In November, former PlayStation IT security analyst Emma Majo filed a lawsuit against Sony, claiming the company discriminated against women at an institutional level. Majo alleged she was fired because she spoke up about gender bias at the studio, noting she was terminated shortly after submitting a signed statement to management detailing sexism she experienced there.
Majo later filed the paperwork to turn her case into a class-action lawsuit, and just last month Sony attempted to have the whole thing thrown out, claiming her claims were too vague to stand up to legal scrutiny. Plus, Sony’s lawyers said, no other women were stepping forward with similar claims.
Today, eight additional women joined the lawsuit against Sony. The new plaintiffs are current and former employees, and only one of them has chosen to remain anonymous. One plaintiff, Marie Harrington, worked at Sony for 17 years and eventually became a senior director of program management and chief of staff to senior VP of engineering George Cacciopo.
“When I left Sony, I told the SVP and the Director of HR Rachel Ghadban in the Rancho Bernardo office that the reason I was leaving was systemic sexism against females,” Harrington said in a court statement. “The Director of HR simply said, ‘I understand.’ She did not ask for any more information. I had spoken with the Director of HR many times before about sexism against females.”
Harrington claimed women were overlooked for promotions, and said that during annual review sessions, Sony Interactive Entertainment engineering leaders rarely discussed female employees as potential “high performers.” She said that in their April 2019 session, only four of the 70 employees under review were women, and while all of the men in this group were marked as high performers, just two of the women were.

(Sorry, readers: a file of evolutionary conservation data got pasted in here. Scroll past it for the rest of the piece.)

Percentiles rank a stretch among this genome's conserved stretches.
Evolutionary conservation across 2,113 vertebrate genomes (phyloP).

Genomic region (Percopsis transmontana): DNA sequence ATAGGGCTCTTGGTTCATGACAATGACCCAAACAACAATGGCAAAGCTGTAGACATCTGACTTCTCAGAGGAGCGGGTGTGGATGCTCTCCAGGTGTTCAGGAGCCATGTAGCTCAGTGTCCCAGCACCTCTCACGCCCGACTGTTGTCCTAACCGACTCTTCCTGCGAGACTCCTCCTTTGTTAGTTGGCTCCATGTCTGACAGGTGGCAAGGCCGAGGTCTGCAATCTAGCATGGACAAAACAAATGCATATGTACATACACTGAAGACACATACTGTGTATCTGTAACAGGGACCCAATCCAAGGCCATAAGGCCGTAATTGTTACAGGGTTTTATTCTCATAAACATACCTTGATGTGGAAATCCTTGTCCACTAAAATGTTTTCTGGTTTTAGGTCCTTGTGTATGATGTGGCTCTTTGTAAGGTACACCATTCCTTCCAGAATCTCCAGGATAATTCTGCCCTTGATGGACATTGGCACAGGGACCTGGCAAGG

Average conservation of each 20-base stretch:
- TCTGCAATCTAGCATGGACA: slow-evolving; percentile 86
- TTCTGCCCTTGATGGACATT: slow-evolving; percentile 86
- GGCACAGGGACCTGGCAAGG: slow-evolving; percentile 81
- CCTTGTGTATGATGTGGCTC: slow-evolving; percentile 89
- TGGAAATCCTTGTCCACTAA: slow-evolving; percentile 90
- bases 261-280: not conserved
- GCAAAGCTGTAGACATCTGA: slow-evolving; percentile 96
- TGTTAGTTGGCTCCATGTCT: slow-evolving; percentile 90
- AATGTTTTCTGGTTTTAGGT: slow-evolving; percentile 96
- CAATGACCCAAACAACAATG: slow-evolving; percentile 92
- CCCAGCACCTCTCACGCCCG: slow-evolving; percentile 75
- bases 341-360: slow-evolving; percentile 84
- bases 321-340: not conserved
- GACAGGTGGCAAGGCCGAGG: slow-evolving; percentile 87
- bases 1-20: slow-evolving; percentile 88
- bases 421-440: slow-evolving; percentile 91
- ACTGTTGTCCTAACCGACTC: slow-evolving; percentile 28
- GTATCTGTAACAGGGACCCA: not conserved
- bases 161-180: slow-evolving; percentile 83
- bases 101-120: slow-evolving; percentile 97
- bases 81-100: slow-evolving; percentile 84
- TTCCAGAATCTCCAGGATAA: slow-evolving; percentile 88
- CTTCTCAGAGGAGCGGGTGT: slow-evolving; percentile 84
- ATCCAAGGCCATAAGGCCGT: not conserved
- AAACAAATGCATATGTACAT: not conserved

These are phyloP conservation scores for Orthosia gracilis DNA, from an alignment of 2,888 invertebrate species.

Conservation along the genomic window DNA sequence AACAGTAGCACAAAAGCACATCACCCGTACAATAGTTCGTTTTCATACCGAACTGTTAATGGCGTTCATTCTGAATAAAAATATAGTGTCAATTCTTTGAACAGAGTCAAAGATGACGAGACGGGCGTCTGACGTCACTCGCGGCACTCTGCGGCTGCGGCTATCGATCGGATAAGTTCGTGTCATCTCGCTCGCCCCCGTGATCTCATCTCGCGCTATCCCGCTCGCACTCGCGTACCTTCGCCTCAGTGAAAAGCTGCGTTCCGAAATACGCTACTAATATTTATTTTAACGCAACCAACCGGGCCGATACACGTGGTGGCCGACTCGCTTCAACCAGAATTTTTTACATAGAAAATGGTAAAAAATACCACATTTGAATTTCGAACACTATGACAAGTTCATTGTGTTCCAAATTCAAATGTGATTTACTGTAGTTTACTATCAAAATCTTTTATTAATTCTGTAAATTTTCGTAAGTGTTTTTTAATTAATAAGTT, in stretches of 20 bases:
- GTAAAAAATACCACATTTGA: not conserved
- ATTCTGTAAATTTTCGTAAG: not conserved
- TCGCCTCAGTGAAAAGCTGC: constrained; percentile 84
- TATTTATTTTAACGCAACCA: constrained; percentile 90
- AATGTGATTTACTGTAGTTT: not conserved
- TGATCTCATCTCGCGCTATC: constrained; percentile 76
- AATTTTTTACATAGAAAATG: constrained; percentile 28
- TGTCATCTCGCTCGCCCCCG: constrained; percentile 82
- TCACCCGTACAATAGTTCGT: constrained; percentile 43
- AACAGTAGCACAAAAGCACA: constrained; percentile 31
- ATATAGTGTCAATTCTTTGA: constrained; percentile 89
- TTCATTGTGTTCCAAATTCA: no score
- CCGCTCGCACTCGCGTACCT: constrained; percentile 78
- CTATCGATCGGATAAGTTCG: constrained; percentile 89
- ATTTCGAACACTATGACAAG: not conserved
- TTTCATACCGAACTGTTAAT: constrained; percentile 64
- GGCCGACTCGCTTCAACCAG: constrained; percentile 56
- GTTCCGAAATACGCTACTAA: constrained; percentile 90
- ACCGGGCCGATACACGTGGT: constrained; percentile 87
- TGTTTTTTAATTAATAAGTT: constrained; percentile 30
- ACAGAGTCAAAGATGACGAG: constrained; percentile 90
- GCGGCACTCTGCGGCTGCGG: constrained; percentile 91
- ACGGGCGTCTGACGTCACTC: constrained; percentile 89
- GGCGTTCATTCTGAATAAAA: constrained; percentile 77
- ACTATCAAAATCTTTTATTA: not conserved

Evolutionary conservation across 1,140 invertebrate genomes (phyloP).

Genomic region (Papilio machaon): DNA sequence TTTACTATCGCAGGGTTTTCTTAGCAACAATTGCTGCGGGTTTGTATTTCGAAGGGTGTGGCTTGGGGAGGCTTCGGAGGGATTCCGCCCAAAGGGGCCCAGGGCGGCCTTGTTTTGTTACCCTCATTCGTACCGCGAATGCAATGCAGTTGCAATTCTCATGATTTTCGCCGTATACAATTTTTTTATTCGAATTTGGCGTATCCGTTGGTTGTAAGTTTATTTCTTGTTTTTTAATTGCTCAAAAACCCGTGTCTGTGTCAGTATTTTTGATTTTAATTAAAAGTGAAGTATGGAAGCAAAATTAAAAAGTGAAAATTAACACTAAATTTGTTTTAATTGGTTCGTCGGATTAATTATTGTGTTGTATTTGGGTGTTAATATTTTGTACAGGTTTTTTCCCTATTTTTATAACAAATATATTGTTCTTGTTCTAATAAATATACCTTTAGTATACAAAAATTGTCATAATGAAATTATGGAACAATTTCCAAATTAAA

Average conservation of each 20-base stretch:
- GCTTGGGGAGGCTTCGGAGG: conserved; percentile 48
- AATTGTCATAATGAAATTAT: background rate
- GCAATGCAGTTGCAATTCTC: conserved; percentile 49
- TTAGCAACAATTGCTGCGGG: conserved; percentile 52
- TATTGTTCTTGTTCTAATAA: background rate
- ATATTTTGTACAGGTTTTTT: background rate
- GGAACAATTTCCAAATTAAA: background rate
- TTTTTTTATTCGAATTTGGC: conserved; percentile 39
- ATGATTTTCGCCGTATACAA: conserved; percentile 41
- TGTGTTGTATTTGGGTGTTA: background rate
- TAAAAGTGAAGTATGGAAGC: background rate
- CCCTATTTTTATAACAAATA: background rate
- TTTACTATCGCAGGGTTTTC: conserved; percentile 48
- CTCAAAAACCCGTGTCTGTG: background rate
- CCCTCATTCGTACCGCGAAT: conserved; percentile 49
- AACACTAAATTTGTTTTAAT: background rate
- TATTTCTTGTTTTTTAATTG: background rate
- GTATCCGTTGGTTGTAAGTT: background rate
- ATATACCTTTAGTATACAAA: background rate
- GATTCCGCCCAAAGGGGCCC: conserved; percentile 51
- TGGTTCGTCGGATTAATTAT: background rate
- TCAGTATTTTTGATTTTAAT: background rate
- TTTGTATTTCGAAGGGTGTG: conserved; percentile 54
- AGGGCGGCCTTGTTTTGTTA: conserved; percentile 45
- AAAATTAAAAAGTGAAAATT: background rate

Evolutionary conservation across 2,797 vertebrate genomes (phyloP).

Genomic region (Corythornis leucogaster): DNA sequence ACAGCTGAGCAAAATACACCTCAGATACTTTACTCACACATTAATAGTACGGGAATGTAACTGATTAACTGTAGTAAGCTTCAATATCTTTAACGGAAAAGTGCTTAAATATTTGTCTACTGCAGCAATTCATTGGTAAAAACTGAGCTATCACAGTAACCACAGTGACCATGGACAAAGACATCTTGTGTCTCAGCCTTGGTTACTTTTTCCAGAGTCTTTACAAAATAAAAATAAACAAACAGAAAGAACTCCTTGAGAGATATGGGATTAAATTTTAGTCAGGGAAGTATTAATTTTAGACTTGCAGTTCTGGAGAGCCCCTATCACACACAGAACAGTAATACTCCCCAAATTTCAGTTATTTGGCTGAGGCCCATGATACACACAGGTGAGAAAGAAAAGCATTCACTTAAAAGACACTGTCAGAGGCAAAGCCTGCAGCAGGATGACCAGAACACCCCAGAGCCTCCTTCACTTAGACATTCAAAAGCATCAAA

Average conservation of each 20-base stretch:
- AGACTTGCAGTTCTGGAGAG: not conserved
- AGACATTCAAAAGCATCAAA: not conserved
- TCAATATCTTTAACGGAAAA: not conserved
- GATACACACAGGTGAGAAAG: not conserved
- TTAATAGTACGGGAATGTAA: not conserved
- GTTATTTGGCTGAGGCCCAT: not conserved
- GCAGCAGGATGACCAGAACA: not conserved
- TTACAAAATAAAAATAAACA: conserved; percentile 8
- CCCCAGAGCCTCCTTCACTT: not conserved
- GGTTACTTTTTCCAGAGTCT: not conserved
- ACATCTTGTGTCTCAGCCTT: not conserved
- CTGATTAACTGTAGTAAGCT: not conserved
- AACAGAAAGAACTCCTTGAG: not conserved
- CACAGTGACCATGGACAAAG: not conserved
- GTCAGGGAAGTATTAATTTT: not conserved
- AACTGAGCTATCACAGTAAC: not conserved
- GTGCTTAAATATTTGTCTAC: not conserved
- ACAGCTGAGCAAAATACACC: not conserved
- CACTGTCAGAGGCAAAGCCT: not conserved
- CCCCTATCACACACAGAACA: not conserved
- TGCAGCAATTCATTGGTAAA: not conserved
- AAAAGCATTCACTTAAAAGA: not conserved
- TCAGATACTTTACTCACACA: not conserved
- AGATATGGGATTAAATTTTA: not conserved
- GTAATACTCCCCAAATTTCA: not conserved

“Further, when two of the females were discussed, managers spent time discussing the fact that they have families,” Harrington’s statement reads. “Family status was never discussed for any males.”
The remaining women shared similar stories in their statements, with the common theme being a lack of opportunity for female employees to advance and systemic favoritism toward male employees. The plaintiffs claimed male leaders at Sony made derogatory comments including, “you just need to marry rich,” and, “I find that in general, women can’t take criticism.”
One plaintiff alleged that while on a work trip to E3, her superior tricked her into having drinks with him at the hotel bar, hit on her even after she declined, and told other employees that “he was going to try to ‘hit that. ‘” Another plaintiff shared a story about a gender equality meeting at Sony that had a five-person panel, all of them men.
The lawsuit against Sony comes at a time reckoning for many major video game studios, including Activision Blizzard, Ubisoft and Riot Games. Activision Blizzard is facing A lawsuit and multiple investigations into claims of institutional sexism, sexual harassment and gender discrimination, while Ubisoft has long faced similar claims from former and current employees. Riot Games paid $100 million in December to settle a class-action lawsuit over workplace sexual harassment and discrimination.
Sony has not yet responded to the latest movement in the class-action lawsuit, though it denies Majo’s claims of gender discrimination. The company has requested the lawsuit be dismissed, and that will be decided in a hearing in April.
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